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No. 1 Duke (34-4) vs. No. 1 Wisconsin (36-3)

■ Site: Lucas Oil Stadium, Indianapolis

■ Time: 6:18 p.m. PST

■ Tv: CBS (8)

■ Line: Pick ‘em

■ Last meeting: Duke won 80-70 at Wisconsin on Dec. 3.

■ How they got here: Duke has won five NCAA games by an average of 17.6 points in eliminating a 16 seed (Robert Morris), an 8 (San Diego State), a 5 (Utah), a 2 (Gonzaga) and a 7 (Michigan State); Wisconsin had the toughest road of any recent finalist, beating a 16 (Coastal Carolina), an 8 (Oregon), a 4 (North Carolina), a 2 (Arizona) and an undefeated 1 (Kentucky).

■ What’s at stake: The Blue Devils will go for a fifth national championship in nine tries under head coach Mike Krzyzewski; Wisconsin would claim a second national title with a victory, the other coming in 1941. Six years later, current head coach Bo Ryan was born.

■ What’s different this time: Think of a slice of Wisconsin’s best cheddar compared to its finest brie. Not close. Most everything is different from that December night when the Blue Devils whacked the Badgers in their Kohl Center home. Traevon Jackson scored a career-high 25 for Wisconsin, but broke his foot Jan. 11 and just returned to playing limited minutes last week. Rasheed Sulaimon scored 14 for Duke, but was dismissed from the team in late January. Duke also shot a ridiculous 65 percent, which will be almost impossible to repeat in a national final against an improved Wisconsin team. Sam Dekker (five points) was nursing a sprained ankle back then but the junior forward is now playing the best ball of his career for the Badgers. In a battle of the country’s best big men, Frank Kaminsky scored 17 to 13 for Jahlil Okafor of Duke, but both are far better now.

■ Matchup to watch: Kaminsky against Okafor. No talk about the NBA. Doesn’t matter here. How each will translate to the next level — Okafor could be the No. 1 overall pick and Kaminsky likely will float somewhere around the late lottery or perhaps beyond it — will have no influence on tonight’s outcome. Each is a Chicago-area native and terrifically skilled offensively, but Okafor isn’t stellar at the defensive end and it will be critical he makes good decisions when guarding ball screens set by Kaminsky while also limiting his fouls when the Wisconsin star drives the ball. Duke does a good job at times helping Okafor by playing zone, but he only went for 27 minutes and was limited with foul fouls in the first meeting.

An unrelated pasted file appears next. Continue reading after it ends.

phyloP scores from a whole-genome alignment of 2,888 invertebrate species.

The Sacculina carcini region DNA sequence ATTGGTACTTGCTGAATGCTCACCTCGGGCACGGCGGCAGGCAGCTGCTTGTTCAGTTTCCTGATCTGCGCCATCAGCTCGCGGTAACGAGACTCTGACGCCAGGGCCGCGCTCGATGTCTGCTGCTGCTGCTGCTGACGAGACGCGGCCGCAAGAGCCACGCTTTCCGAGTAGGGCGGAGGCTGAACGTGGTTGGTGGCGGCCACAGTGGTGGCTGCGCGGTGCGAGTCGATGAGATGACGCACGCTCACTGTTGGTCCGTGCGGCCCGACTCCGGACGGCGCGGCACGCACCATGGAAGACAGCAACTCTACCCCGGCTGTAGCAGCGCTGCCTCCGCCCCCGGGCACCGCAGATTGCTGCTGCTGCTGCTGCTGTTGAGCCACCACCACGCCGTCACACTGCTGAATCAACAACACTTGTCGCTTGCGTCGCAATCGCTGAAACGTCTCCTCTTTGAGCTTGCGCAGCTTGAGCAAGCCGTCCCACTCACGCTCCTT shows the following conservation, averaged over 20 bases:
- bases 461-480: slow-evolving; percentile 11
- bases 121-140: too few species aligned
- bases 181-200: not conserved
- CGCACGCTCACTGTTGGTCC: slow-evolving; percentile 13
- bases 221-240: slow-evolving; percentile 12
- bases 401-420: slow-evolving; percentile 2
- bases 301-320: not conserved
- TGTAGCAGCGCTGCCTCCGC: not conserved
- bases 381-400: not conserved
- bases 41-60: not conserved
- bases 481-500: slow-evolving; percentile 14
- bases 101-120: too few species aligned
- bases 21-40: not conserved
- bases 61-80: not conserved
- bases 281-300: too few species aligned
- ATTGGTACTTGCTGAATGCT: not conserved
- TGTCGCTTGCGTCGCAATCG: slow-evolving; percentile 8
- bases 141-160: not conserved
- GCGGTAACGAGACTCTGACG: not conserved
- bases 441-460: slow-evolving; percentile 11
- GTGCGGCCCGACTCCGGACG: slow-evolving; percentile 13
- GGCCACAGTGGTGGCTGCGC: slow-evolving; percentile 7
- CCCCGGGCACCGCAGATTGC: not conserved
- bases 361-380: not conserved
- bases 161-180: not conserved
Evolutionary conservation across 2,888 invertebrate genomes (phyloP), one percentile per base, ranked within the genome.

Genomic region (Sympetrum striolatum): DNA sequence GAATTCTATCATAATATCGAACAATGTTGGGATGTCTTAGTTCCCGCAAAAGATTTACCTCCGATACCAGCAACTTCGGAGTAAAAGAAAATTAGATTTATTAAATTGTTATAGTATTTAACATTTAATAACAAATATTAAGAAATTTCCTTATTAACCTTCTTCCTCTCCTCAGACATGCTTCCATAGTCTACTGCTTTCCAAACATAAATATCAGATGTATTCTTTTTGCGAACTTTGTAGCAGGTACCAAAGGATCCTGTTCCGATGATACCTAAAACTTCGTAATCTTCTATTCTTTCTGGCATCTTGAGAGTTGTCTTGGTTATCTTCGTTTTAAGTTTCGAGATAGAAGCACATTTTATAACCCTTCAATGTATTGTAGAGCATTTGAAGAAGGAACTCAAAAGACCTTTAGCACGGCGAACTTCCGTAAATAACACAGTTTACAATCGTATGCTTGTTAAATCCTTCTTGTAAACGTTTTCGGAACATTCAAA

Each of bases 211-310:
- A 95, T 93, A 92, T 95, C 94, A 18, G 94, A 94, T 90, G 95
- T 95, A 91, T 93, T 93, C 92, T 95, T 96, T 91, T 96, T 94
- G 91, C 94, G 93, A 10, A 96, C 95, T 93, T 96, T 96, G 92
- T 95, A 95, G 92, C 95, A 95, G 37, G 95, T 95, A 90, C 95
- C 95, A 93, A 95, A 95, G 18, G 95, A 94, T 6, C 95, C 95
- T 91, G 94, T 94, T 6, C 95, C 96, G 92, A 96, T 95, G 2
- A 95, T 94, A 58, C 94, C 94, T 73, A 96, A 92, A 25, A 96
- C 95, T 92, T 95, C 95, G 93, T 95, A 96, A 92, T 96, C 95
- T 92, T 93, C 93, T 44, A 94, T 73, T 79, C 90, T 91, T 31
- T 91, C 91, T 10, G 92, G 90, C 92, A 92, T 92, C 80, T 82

■ Key stat: Duke ranks 112th nationally in scoring defense and yet the 61 points it allowed Michigan State in a Final Four game Saturday was the most any tournament opponent has managed against the Blue Devils. Lesson to be learned: All numbers are not what they insinuate. Duke became a better defensive team as the season wore on, which often happens when your starting lineup includes three freshmen. Not all teams with young players teach defense well enough that such improvement occurs. Duke does.

■ Possible unsung hero for Duke: Tyus Jones. In just his eighth collegiate game, the guard scored 22 points against the Badgers in December. He was too quick for Wisconsin off the dribble and in transition. You would think the Badgers might struggle defending the physical presence of a wing like Duke freshman Justise Winslow, and Okafor will garner a lot of attention, leaving Jones the sort of freedom that could lead to a big night.

■ Possible unsung hero for Wisconsin: Bronson Koenig. A sophomore, he became the starting point guard once Jackson went down and has responded better than even Ryan or his staff could have hoped. Koenig has turned the ball over just 27 times in 773 minutes since assuming the lead role and and is the kind of complimentary scorer to Kaminsky and Dekker the Badgers will need to win.

■ The X factor: How the Badgers will guard the likes of Winslow. Wisconsin did well against the quickness and athleticism of Kentucky on Saturday, but now face the sort of physical guards and wings that present a different sort of challenge from the perimeter. Winslow is listed at 6 feet 6 inches, 225 pounds, and is all of that, a Duke freshman averaging nearly 13 points and seven rebounds. Duke is big and fast and it showed in the first meeting between these teams. Wisconsin couldn’t guard Duke then. Dekker will likely get the assignment of checking Winslow, and you can bet he will give some space to welcome jump shots over drives.

■ Quoting Duke: “(Beating Wisconsin in December) did a lot for our confidence, especially for our young guys, it being their first true road game. The way they responded and played against a veteran team, a confident team just coming off the Final Four. It was shocking to me how we performed, especially our younger guys. They’re a different team now. We’re a different team. They’re a lot better. They’re playing as good as anyone. So we got our hands full. But I think, to answer your question, it did a lot for our confidence, especially for our younger guys.” — Cook

■ Quoting Wisconsin: “I don’t hang around people that ever say anything other than, ‘Man, your guys are pretty good. They’re pretty efficient.’ I don’t know. It must be the way I walk or the places I go. I only hear that these guys are pretty good and that they can score, they can defend, they can play. So when people say to me about perception, I don’t know what you’re referring to other than it must not be that these guys are good. Is it? I don’t know. Somebody would have to explain to me that a team that averages 1.2-something points per possession isn’t a pretty good team.” — Ryan

■ Prediction: Duke 74, Wisconsin 70

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